Portland produces media pioneers. One of our cultural geographic strengths!
Portland Center Stage celebrates one of them when it opens I Love To Eat on Jan. 8, a new play about Portland actor-turned-chef-turned-media-icon James Beard.
Beard was born in Portland on May 5, 1903. The son of a restauranteur, he grew up immersed in theater and good cooking. When Reed tossed him out without a diploma, he began preparing for a career on the stage. It is because of Beard’s account of his early acting studies in Portland that we know that Marc Rothko, his exact Portland contemporary, also had a (brief) theater bug. In the summer of 1923, Rothko was a student, with James Beard and Clark Gable, of Portland acting coach Josephine Dillon. What a group! Josephine Dillon would go on to become the first Mrs. Clark Gable, Clark Gable would become the King of Hollywood, Marc Rothko would transfer his ambition to painting, and James Beard would find glory teaching America how to cook.
Beard became a cookbook author in 1940. With the invention of television, he broadened his fan base by going straight into American homes. Television was live in 1946, so there are no archives of his NBC show, I Love To Eat, but the one audio tape which survives testifies that it showcased Beard’s storytelling ability as much as his cooking. Maybe the Portland Center Stage production, I Love To Eat, will reveal more.
James Beard was an enormously influential chef, a popular writer, a tireless teacher and a famed raconteur. A trans media pioneer, he used print, television and live performance (in the classroom) to promote the brand James Beard. Moving to New York permanently in 1937, at age 34, he returned to Oregon annually to teach classes at the James Beard cooking school in Gearhart, the beach town where he had spent his summers growing up.
Portland contemporaries of Beard, besides Rothko (Clark Gable was only making a pit stop), include jazz promoter Max Gordon, voice artist Mel Blanc and cartoonist Basil Wolverton. Rothko and Gordon joined Beard in creating New York based careers which changed the respective worlds of art, jazz and cooking. Mel Blanc skipped New York to go Hollywood. The Mel Blanc Show hit radio airwaves in 1946, the same year NBC broadcast I Love To Eat. The only homebody of the bunch, Basil Wolverton, sent his cartoons around the world while he himself never budged from his home in Vancouver.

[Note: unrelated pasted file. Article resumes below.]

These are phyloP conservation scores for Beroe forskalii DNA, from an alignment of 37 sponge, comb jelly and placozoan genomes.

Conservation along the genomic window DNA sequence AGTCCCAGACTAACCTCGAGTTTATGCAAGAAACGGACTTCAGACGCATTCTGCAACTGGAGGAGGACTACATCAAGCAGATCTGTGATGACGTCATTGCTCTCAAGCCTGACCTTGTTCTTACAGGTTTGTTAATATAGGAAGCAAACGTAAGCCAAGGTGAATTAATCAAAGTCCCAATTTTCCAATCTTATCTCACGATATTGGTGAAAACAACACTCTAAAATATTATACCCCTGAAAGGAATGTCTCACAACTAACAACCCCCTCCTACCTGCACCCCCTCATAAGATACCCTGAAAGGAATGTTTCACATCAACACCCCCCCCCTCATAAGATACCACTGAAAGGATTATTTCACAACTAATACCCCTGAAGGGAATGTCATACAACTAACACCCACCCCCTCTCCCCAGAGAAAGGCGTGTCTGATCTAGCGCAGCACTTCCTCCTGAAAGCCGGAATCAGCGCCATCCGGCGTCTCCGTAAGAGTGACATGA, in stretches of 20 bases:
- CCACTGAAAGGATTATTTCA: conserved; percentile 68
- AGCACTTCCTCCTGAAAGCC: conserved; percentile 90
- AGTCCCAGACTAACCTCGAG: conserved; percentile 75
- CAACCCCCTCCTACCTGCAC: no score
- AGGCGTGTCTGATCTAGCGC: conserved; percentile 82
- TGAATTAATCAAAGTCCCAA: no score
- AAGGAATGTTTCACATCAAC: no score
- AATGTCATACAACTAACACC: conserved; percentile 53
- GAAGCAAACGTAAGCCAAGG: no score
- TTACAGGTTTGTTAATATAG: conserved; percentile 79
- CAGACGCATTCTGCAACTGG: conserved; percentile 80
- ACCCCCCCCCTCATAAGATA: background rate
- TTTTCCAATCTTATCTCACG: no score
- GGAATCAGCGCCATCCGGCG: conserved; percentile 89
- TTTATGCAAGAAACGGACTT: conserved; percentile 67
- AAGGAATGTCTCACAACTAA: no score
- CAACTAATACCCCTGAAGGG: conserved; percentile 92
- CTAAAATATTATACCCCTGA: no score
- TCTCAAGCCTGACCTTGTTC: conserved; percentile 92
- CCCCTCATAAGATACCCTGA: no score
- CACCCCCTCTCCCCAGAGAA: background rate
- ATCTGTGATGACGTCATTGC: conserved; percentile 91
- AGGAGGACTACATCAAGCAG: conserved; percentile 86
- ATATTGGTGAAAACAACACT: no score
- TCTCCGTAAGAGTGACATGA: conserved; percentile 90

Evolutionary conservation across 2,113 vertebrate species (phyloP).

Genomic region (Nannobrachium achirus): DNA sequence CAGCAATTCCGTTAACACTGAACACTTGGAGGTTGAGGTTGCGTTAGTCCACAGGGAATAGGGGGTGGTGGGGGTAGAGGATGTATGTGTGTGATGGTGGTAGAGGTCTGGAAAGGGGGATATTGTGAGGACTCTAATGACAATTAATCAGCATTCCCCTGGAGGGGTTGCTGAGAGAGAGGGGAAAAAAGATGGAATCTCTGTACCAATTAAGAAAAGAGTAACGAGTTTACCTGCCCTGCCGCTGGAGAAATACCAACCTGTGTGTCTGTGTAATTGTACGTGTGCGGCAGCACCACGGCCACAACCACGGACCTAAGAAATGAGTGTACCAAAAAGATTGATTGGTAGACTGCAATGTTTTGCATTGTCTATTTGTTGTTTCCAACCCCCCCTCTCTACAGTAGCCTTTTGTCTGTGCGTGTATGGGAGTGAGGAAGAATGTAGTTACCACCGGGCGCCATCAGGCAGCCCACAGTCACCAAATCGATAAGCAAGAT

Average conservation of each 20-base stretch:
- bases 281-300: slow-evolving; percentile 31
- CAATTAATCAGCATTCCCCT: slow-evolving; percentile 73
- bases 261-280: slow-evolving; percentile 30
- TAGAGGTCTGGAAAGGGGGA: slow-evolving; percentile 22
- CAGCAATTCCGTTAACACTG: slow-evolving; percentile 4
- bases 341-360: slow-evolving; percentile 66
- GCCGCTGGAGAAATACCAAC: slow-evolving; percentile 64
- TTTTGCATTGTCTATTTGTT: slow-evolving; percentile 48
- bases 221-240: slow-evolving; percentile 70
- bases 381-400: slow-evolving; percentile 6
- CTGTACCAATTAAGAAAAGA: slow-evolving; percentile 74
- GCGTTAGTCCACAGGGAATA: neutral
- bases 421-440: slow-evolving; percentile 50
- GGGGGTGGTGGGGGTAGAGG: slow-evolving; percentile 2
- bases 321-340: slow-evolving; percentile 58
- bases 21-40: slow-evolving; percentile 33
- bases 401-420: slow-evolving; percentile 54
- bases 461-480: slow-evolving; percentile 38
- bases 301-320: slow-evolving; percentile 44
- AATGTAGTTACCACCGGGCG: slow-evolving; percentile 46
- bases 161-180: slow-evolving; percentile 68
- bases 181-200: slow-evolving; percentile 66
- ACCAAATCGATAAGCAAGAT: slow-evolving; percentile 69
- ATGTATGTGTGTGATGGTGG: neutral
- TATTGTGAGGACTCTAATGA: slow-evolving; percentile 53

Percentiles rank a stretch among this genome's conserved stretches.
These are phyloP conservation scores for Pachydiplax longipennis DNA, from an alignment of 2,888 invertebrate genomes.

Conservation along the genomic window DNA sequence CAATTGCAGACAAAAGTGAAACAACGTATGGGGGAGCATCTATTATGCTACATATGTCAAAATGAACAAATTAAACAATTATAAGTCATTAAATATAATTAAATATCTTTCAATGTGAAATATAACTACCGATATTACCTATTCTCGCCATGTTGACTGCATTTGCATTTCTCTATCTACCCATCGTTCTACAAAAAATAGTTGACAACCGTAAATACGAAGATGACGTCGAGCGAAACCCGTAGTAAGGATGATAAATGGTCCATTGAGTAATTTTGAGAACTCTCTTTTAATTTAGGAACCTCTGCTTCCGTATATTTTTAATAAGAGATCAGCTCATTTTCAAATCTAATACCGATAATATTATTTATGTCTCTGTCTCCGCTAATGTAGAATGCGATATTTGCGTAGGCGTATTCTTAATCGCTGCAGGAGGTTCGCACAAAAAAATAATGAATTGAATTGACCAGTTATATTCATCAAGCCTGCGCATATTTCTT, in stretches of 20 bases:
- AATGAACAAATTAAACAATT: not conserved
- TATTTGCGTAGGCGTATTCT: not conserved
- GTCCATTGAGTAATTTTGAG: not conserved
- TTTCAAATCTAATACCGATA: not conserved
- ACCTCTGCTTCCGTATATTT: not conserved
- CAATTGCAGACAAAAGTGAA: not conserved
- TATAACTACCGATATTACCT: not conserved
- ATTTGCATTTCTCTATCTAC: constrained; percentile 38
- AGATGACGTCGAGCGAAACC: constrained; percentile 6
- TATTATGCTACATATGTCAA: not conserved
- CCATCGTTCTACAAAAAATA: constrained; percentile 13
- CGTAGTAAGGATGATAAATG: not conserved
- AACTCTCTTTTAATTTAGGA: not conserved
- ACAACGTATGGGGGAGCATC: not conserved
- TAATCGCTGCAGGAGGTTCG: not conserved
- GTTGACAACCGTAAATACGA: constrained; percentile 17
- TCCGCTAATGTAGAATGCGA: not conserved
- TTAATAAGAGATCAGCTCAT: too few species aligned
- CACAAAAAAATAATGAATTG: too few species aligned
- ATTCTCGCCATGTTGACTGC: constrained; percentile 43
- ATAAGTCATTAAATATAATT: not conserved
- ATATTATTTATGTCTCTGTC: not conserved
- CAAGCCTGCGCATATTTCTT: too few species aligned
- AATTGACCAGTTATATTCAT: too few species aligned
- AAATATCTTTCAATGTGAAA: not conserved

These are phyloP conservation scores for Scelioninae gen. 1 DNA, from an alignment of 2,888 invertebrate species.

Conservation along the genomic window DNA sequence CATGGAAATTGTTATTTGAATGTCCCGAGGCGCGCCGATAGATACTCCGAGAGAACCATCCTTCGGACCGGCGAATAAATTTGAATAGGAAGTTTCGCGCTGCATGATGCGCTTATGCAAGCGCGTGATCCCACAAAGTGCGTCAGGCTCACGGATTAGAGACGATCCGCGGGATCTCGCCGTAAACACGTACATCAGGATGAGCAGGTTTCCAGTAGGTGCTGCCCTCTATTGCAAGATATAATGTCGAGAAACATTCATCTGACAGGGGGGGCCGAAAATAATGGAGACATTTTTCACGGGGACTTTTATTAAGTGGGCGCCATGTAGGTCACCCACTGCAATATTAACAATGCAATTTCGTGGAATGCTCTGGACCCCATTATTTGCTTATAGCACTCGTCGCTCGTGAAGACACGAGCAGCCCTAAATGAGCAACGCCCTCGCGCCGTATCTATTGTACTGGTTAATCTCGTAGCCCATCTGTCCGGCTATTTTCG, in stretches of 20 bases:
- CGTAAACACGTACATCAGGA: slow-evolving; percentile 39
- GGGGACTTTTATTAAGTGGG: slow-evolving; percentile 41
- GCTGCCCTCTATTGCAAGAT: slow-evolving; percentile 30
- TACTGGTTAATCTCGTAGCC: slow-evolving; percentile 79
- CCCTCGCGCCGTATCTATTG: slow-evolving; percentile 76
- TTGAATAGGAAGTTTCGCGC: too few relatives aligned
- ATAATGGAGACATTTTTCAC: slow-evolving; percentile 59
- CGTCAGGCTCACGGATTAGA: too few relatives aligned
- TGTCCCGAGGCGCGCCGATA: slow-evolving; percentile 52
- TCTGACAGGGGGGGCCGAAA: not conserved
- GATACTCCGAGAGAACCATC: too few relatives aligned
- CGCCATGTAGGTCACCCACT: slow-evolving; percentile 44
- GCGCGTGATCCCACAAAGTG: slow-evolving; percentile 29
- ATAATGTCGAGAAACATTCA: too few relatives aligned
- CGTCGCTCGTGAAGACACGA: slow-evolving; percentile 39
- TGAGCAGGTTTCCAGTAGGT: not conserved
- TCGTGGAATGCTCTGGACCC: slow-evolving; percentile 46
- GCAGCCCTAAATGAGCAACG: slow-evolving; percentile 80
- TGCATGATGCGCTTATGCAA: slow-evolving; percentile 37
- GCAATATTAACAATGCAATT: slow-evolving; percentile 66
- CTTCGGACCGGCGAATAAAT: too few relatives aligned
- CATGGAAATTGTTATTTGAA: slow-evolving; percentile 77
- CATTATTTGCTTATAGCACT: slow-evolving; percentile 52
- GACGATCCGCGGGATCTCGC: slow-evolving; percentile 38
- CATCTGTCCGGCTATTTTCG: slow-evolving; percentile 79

Here’s hoping that as Portland rebrands itself as a Creative Capital, these creative spirits will get reclaimed, and rebranded, as the Jazz Age Portlanders they were. Portland Center Stage’s celebration of James Beard follows Portland Art Museum’s Mark Rothko exhibit in 2012, and Oregon Cartoon Institute’s Mel Blanc Project in 2011 – all three taking steps towards this goal.
Here’s the skinny, for people who like building a chronological awareness of Portland-centric magnificence.
James Beard, 1903 – 1985 Born & raised in Portland.
Marc Rothko, 1903 -1970 Born in Dvinsk, raised in Portland.
Max Gordon, 1903 – 1989 Born in Lithuania, raised in Portland.
Mel Blanc, 1908 – 1989 Born in San Francisco, raised in Portland.
Basil Wolverton, 1909 – 1978 Born in Central Point, raised in Vancouver.
Clark Gable, 1901 – 1960 Lillypadder! Arrived from the Midwest, departed for LA.
Josephine Dillon, 1884 – 1971 Lillypadder! Arrived from East Coast, departed for LA.
Yes, the real story here is Josephine Dillon. I’m looking forward to a full length biography of this woman. Someone please write one!
If, after reading about Portland’s first locavore chef, you’re feeling you’d like even more of him in your life, the people at the James Beard Public Market have got your back. Buy a ticket to see I LOVE TO EAT on Jan 11, a special fund raising night, and Ron Paul will tell you about the James Beard Public Market in person.
From the James Beard Public Market website:
Purchase tickets to the Jan. 11, 2013 fundraiser performance of I LOVE TO EAT by visiting or calling the Portland Center Stage box office, 503 445 – 3700 and providing the code “James Beard Public Market Event”. Tickets are not available online, and only available for a limited time.
I LOVE TO EAT, a one man play about the life of James Beard followed by a tasting featuring Oregon James Beard Foundation Award winners Phillipe Boulot, Greg Higgins, Caprial Pence, Gabriel Rucker and Corey Screiber.
Friday, Jan. 11, 2013, 7:30 PM to 10:00 PM
Gerding Theater at the Armory, 128 NW 11th Ave, Portland OR 97209
Proceeds benefit the James Beard Public Market.